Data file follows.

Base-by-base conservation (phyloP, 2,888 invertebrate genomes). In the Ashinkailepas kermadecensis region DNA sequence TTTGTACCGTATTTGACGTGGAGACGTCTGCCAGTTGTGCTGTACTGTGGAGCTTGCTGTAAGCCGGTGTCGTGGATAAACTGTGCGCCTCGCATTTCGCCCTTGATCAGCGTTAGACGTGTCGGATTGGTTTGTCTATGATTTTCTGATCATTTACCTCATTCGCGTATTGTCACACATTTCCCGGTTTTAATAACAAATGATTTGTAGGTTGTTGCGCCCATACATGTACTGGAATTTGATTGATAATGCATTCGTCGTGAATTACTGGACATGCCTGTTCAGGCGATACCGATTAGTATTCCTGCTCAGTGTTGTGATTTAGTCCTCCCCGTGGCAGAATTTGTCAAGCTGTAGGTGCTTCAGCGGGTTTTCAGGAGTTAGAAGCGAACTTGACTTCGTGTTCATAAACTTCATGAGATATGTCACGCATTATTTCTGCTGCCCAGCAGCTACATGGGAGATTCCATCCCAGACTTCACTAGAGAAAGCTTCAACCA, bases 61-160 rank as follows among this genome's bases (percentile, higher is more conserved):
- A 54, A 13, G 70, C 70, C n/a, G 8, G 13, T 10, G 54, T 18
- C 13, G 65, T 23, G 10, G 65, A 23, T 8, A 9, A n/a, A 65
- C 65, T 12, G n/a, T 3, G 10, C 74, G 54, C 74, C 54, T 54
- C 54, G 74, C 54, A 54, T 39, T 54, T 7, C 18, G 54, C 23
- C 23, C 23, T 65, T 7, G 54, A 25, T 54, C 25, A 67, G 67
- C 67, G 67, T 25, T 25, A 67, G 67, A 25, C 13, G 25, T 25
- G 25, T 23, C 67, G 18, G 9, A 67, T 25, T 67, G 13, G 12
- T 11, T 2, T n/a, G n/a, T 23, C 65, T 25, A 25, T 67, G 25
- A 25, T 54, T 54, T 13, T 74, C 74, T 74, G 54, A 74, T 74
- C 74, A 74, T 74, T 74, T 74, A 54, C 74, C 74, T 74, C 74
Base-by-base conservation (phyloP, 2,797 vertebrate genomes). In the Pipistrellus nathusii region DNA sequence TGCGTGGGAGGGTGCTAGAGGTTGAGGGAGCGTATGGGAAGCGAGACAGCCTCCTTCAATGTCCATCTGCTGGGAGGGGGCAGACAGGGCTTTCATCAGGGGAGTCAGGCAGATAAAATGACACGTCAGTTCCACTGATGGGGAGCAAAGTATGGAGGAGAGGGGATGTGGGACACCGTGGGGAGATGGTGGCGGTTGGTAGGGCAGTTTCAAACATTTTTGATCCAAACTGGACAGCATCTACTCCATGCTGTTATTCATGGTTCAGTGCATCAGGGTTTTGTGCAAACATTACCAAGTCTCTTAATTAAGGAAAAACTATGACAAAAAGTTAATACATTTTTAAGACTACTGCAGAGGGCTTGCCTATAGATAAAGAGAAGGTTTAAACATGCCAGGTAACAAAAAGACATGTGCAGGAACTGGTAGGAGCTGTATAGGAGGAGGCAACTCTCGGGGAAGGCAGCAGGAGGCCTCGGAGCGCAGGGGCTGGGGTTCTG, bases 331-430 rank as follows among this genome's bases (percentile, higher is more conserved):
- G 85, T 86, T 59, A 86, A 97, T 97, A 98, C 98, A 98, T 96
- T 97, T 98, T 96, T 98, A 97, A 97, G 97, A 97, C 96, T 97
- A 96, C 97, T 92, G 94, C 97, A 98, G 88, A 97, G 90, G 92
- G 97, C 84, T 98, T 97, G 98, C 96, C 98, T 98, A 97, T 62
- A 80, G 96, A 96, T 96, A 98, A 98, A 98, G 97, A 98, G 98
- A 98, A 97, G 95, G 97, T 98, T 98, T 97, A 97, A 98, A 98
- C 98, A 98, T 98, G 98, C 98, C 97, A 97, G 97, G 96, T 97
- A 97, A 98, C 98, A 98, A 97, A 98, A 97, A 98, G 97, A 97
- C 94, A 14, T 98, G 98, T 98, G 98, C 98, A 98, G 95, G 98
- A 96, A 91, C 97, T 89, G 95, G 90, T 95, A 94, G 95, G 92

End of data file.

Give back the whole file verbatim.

Base-by-base conservation (phyloP, 2,888 invertebrate genomes). In the Ashinkailepas kermadecensis region DNA sequence TTTGTACCGTATTTGACGTGGAGACGTCTGCCAGTTGTGCTGTACTGTGGAGCTTGCTGTAAGCCGGTGTCGTGGATAAACTGTGCGCCTCGCATTTCGCCCTTGATCAGCGTTAGACGTGTCGGATTGGTTTGTCTATGATTTTCTGATCATTTACCTCATTCGCGTATTGTCACACATTTCCCGGTTTTAATAACAAATGATTTGTAGGTTGTTGCGCCCATACATGTACTGGAATTTGATTGATAATGCATTCGTCGTGAATTACTGGACATGCCTGTTCAGGCGATACCGATTAGTATTCCTGCTCAGTGTTGTGATTTAGTCCTCCCCGTGGCAGAATTTGTCAAGCTGTAGGTGCTTCAGCGGGTTTTCAGGAGTTAGAAGCGAACTTGACTTCGTGTTCATAAACTTCATGAGATATGTCACGCATTATTTCTGCTGCCCAGCAGCTACATGGGAGATTCCATCCCAGACTTCACTAGAGAAAGCTTCAACCA, bases 61-160 rank as follows among this genome's bases (percentile, higher is more conserved):
- A 54, A 13, G 70, C 70, C n/a, G 8, G 13, T 10, G 54, T 18
- C 13, G 65, T 23, G 10, G 65, A 23, T 8, A 9, A n/a, A 65
- C 65, T 12, G n/a, T 3, G 10, C 74, G 54, C 74, C 54, T 54
- C 54, G 74, C 54, A 54, T 39, T 54, T 7, C 18, G 54, C 23
- C 23, C 23, T 65, T 7, G 54, A 25, T 54, C 25, A 67, G 67
- C 67, G 67, T 25, T 25, A 67, G 67, A 25, C 13, G 25, T 25
- G 25, T 23, C 67, G 18, G 9, A 67, T 25, T 67, G 13, G 12
- T 11, T 2, T n/a, G n/a, T 23, C 65, T 25, A 25, T 67, G 25
- A 25, T 54, T 54, T 13, T 74, C 74, T 74, G 54, A 74, T 74
- C 74, A 74, T 74, T 74, T 74, A 54, C 74, C 74, T 74, C 74
Base-by-base conservation (phyloP, 2,797 vertebrate genomes). In the Pipistrellus nathusii region DNA sequence TGCGTGGGAGGGTGCTAGAGGTTGAGGGAGCGTATGGGAAGCGAGACAGCCTCCTTCAATGTCCATCTGCTGGGAGGGGGCAGACAGGGCTTTCATCAGGGGAGTCAGGCAGATAAAATGACACGTCAGTTCCACTGATGGGGAGCAAAGTATGGAGGAGAGGGGATGTGGGACACCGTGGGGAGATGGTGGCGGTTGGTAGGGCAGTTTCAAACATTTTTGATCCAAACTGGACAGCATCTACTCCATGCTGTTATTCATGGTTCAGTGCATCAGGGTTTTGTGCAAACATTACCAAGTCTCTTAATTAAGGAAAAACTATGACAAAAAGTTAATACATTTTTAAGACTACTGCAGAGGGCTTGCCTATAGATAAAGAGAAGGTTTAAACATGCCAGGTAACAAAAAGACATGTGCAGGAACTGGTAGGAGCTGTATAGGAGGAGGCAACTCTCGGGGAAGGCAGCAGGAGGCCTCGGAGCGCAGGGGCTGGGGTTCTG, bases 331-430 rank as follows among this genome's bases (percentile, higher is more conserved):
- G 85, T 86, T 59, A 86, A 97, T 97, A 98, C 98, A 98, T 96
- T 97, T 98, T 96, T 98, A 97, A 97, G 97, A 97, C 96, T 97
- A 96, C 97, T 92, G 94, C 97, A 98, G 88, A 97, G 90, G 92
- G 97, C 84, T 98, T 97, G 98, C 96, C 98, T 98, A 97, T 62
- A 80, G 96, A 96, T 96, A 98, A 98, A 98, G 97, A 98, G 98
- A 98, A 97, G 95, G 97, T 98, T 98, T 97, A 97, A 98, A 98
- C 98, A 98, T 98, G 98, C 98, C 97, A 97, G 97, G 96, T 97
- A 97, A 98, C 98, A 98, A 97, A 98, A 97, A 98, G 97, A 97
- C 94, A 14, T 98, G 98, T 98, G 98, C 98, A 98, G 95, G 98
- A 96, A 91, C 97, T 89, G 95, G 90, T 95, A 94, G 95, G 92